These concerns are successfully addressed in the memory system 80 of FIG. 4. It is noted, for example, that the cross-coupled pair 43 and associated current mirrors 44 and 45 of the memory portion 40 of FIG. 2 are safely arranged between +12V and the substrate voltage. Data is then written into the cross-coupled pair with a current (e.g., the current 38) that is generated in the write portion 20 which operates between +3.3 volts and the circuit ground. This data current is coupled to activate the current mirrors 44 and 45 by the level-shifting action of the data transistors 31 and 32. After one of the current mirrors 44 and 45 has set the desired state of the differential pair 43, the inverters 48 and 49 provide isolation between the pair 43 and the comparator portion 50 of FIG. 3.

Just as the data transistors 31 and 32 provide level shifting between the data and memory portions 30 and 40, the transistors 52 and 53 of the comparator portion 50 provide level shifting between the memory and read/latch portions 40 and 60. To further enhance logic fidelity, the comparator portion 50 is configured so that the read function is performed differentially just as is the write function in the memory portion 40. The output data at the output port 72 of the read/latch portion 60 of FIG. 3 is latched in the latch 65 so that it will not be altered by inadvertent signals (e.g., noise).

It is noted that various parameters (e.g., temperature, noise, age, and assembly) may alter the level of memory parameters (e.g., amplitudes of currents 38 and 42A in FIG. 2). However, the differential and level-shifting input and output structures of FIGS. 2 and 3 are not affected by these alterations so that the writing, storing, and reading operations continue to be reliable.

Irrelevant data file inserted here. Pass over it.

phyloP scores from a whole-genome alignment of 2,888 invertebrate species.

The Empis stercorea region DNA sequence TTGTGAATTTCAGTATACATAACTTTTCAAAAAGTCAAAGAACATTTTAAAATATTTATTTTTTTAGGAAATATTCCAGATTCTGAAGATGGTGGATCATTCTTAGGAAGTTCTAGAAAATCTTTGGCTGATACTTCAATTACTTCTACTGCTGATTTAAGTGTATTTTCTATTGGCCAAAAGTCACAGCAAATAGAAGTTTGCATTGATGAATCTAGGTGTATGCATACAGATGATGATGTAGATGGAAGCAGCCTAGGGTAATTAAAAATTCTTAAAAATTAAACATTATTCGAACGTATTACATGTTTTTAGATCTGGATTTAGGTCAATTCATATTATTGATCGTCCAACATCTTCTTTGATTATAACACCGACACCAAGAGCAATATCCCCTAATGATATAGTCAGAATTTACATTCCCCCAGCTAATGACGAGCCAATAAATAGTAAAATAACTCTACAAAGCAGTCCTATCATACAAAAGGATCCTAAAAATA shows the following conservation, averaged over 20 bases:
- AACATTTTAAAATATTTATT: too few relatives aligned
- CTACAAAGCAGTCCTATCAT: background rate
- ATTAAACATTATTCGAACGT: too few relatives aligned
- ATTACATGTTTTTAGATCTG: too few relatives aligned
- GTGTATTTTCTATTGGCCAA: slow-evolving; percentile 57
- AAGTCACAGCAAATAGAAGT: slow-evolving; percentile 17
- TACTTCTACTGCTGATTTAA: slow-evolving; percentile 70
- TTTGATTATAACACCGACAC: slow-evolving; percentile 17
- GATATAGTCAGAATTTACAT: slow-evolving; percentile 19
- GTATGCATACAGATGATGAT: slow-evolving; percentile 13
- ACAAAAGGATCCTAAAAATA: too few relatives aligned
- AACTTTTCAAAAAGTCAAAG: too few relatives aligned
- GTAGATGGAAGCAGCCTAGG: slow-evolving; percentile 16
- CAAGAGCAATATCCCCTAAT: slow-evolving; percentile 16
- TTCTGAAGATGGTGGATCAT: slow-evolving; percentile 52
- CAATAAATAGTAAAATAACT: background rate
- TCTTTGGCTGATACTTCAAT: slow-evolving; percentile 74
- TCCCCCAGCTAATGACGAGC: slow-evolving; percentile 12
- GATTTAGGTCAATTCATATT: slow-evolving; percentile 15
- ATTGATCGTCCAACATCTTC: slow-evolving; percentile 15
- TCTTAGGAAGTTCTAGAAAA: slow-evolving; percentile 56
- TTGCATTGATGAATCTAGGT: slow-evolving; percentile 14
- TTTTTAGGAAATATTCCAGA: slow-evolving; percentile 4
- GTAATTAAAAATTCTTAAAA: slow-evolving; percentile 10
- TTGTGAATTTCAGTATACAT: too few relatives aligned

The memory cell embodiment 18 of FIGS. 1-3 have been illustrated with exemplary metal-oxide-semiconductor transistors but other useful cell embodiments can be formed with other transistors (e.g., bipolar junction transistors) that have current terminals which conduct currents in response to commands at control terminals.

The embodiments of the invention described herein are exemplary and numerous modifications, variations and rearrangements can be readily envisioned to achieve substantially equivalent results, all of which are intended to be embraced within the spirit and scope of the appended claims.

Patent Citations
Cited PatentFiling datePublication dateApplicantTitle
US5412238Sep 8, 1992May 2, 1995National Semiconductor CorporationSource-coupling, split-gate, virtual ground flash EEPROM array
US5646885 *Feb 27, 1995Jul 8, 1997Mitsubishi Denki Kabushiki KaishaFast accessible non-volatile semiconductor memory device